What’s a walkshop? Anyone who works in the international development field – whether as a researcher, policymaker or practitioner – inevitably spends lots of time in workshops. Some are creative, refreshing and productive. Others are less so. A walkshop basically takes a workshop outside and on the move, with, as we’ve found, some astonishing benefits.
Workshopping in the openThe walkshop idea came to us through colleagues in Norway. There it generally involves harsh weather, snow and ice, steep slopes and rocks – get your crampons on. The toughness is apparently part of the team-building point. In Sussex, my STEPS Centre colleagues and I have taken a gentler approach, profiting from the beautiful rolling South Downs and the (sometimes) kind early summer weather.
We choose a topic and start with a short lecture in the IDS building – this year ‘Uncertainty’, led by Andy Stirling, and ‘Futures, scenarios and pathways’ led by John Thompson and Ben Ramalingam. We put five or six questions for discussion on laminated cards, and then set out on a pre-defined route. People are encouraged to walk – or wander – in loosely forming groups, discussing a question and then swapping cards or shifting groups when a line of thought or interaction has run its course.
The landscape helps inspire conversation - as for instance thoughts about ecosystem and livelihood futures are triggered by grazing sheep and National Park signboards in a complex grassland/woodland ecology. And the landscape shapes interactions, as a narrow path confines an intimate discussion to the pair of walkers who can fit on it; as re-grouping at a gate or stile encourages new groups to form, and as an open clearing invites us to sit down and take collective stock. On most walkshops we have several stops like this, and finish with a plenary round-up of our thoughts and conclusions, several hours from the start, usually over a pub lunch or picnic.
The interactional and inspirational benefits of walkingHierarchies diminish in a walkshop. The all-too common classroom/boardroom dynamic in which contextual seniors – the professors, the official experts – speak first and most, and others defer to them, gives way to a much more egalitarian sharing and appreciation of reflections and experiences. Similarly, some of my most insightful fieldwork conversations as an anthropologist in West Africa have happened when away from the formal dynamic of an interview, I’ve been walking to and from fields, fishing ponds or markets with groups of women or men.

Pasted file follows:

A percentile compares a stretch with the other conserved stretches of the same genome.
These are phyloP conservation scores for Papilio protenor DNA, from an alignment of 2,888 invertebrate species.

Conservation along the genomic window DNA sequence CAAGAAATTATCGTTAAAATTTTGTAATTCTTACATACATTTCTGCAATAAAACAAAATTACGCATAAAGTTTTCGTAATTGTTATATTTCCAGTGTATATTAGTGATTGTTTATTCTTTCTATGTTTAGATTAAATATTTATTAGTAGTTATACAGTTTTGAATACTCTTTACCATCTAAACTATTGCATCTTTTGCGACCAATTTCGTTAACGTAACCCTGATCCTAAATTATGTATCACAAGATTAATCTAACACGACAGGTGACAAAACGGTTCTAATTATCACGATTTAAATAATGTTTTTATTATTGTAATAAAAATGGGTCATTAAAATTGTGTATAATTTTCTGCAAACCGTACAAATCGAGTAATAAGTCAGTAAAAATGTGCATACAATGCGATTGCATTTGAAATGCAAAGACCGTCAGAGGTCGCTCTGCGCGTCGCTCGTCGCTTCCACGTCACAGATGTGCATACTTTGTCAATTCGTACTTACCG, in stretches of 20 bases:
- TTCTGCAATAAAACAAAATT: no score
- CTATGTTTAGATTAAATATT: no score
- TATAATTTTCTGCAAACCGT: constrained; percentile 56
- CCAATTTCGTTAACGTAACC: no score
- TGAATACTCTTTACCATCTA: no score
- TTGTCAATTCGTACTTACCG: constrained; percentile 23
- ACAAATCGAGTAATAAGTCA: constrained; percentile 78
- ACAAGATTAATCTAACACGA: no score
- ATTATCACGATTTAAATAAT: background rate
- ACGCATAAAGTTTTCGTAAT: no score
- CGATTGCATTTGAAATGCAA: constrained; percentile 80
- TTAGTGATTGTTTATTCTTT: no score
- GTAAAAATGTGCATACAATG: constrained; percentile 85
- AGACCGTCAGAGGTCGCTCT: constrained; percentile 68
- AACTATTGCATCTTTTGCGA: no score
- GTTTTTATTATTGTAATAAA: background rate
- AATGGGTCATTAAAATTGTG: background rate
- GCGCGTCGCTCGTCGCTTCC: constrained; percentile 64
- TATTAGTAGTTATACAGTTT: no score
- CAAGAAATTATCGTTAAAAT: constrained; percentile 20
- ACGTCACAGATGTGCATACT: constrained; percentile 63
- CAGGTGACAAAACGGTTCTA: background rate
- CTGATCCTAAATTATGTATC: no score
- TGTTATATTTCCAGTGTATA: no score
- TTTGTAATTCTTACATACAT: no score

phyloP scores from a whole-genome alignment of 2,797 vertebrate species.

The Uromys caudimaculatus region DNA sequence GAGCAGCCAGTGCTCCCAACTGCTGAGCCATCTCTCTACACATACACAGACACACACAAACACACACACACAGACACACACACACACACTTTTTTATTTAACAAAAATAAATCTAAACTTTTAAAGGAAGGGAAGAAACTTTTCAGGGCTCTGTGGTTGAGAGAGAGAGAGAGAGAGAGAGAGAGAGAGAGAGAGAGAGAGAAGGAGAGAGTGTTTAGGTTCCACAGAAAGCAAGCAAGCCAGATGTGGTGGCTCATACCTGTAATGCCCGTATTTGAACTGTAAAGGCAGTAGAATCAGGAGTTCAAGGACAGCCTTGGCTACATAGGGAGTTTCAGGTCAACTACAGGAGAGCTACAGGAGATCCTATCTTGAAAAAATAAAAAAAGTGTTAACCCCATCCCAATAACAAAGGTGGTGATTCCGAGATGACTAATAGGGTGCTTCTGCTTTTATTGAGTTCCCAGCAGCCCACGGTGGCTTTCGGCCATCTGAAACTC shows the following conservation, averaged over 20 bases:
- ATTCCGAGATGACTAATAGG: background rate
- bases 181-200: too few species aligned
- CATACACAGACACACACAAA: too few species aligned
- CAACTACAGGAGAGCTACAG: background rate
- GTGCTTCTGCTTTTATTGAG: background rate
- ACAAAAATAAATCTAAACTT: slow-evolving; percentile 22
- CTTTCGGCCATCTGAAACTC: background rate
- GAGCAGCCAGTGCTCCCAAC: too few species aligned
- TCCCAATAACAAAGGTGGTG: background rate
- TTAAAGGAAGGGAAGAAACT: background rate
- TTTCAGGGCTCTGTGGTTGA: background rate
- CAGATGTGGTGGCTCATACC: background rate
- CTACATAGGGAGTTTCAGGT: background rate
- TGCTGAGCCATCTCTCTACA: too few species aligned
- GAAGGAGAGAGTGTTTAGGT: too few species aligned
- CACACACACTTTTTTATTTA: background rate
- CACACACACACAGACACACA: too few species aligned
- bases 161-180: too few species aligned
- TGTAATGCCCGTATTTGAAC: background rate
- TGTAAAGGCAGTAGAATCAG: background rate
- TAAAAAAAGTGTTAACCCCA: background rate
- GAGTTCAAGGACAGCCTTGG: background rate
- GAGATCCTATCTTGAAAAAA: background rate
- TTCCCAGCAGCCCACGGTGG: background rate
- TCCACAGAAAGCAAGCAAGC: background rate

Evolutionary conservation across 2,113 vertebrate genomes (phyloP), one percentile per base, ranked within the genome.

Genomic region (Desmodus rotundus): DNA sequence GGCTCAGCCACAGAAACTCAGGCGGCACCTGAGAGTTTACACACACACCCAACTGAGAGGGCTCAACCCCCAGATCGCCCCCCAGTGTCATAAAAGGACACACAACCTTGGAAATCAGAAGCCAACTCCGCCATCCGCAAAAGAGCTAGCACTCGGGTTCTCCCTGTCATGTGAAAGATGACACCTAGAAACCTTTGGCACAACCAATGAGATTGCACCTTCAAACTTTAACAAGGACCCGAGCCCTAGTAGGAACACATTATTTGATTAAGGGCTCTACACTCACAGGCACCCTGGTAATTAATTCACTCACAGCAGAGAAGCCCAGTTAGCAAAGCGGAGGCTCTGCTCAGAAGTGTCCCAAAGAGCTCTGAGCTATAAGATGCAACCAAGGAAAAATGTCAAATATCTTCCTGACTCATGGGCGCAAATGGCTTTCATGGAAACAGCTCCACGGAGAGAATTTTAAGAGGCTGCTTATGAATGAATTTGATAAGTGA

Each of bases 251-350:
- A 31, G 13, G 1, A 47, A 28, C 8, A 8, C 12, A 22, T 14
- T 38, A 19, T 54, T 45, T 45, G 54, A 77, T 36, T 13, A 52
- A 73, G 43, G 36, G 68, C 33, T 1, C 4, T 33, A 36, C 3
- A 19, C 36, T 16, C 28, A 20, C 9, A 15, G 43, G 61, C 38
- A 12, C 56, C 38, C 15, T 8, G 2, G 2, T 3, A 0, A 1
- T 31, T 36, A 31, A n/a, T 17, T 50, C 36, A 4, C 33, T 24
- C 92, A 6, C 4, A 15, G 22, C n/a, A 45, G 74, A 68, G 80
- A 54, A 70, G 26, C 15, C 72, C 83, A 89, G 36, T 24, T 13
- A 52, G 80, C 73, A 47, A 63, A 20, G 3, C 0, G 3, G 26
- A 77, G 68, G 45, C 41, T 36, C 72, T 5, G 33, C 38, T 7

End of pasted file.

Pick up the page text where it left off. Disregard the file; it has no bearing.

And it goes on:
We and others have found that ideas flow more freely in a walkshop than they would around a table in a room. People are more inclined to ‘think outside the box’, and come up with fresh and radical insights and innovations.
Science now backs this anecdotal evidence. An article by Stanford University researchers published last month in the Journal of Experimental Psychology finds a person's creative output to increase by an average of 60 percent when walking.
Walks also have a long history in inspiring struggles for social justice. In 1930 Mahatma Ghandi’s Salt March (Salt Satyagraha) became a key part of the Indian independence movement. In South Africa, an annual Gandhi-Luthuli Salt March now pays homage to Gandhi and to Chief Albert Luthuli, South Africa’s first Nobel Peace Prize winner; a public event in whichall people are invited to walk together to show their solidarity with theprinciples of Ubuntu, non-violence and peace.
In India, Anil Gupta, founder and leader of the Honey Bee Network, has pioneered walks to discover and gain inspiration from innovation at the grassroots. The Shodh Yatra involves farmers, scientists and researchers taking a week to walk together across rural India to unearth, share and disseminate local innovations and approaches to issues like conservation, organic farming, health and nutrition.
Walking – luxury or opportunity?Is walking as an intellectual pursuit a luxury? Certainly, not everyone can walk easily; there are physical challenges which mean some classroom sessions and judicious transport to plenaries needs to be part of inclusion in a walkshop for some.
And for many people in the world, walking long distances is such a necessity – collecting fuel or water, getting to work, market, school, health centres or town – that the idea of a walking workshop might seem quite mad. As a rural villager, or field development practitioner, the ‘development workshop experience’ is at least partly defined by the opportunity to sit, for once, in a room, and talk around a table like officials and ‘experts’ are seen so often to do.
Yet as a wealth of experience in participatory development has shown, sitting in a room is far from the best way to get people thinking and interacting. The participatory development repertoire includes a vast variety of more activity-based tools and techniques to overcome communication barriers, and help people appreciate and inspire each other’s ideas.
Is it time to recognise walkshops more fully as part of this repertoire? And to get academics and bureaucrats, as well as practitioners, out into the landscape?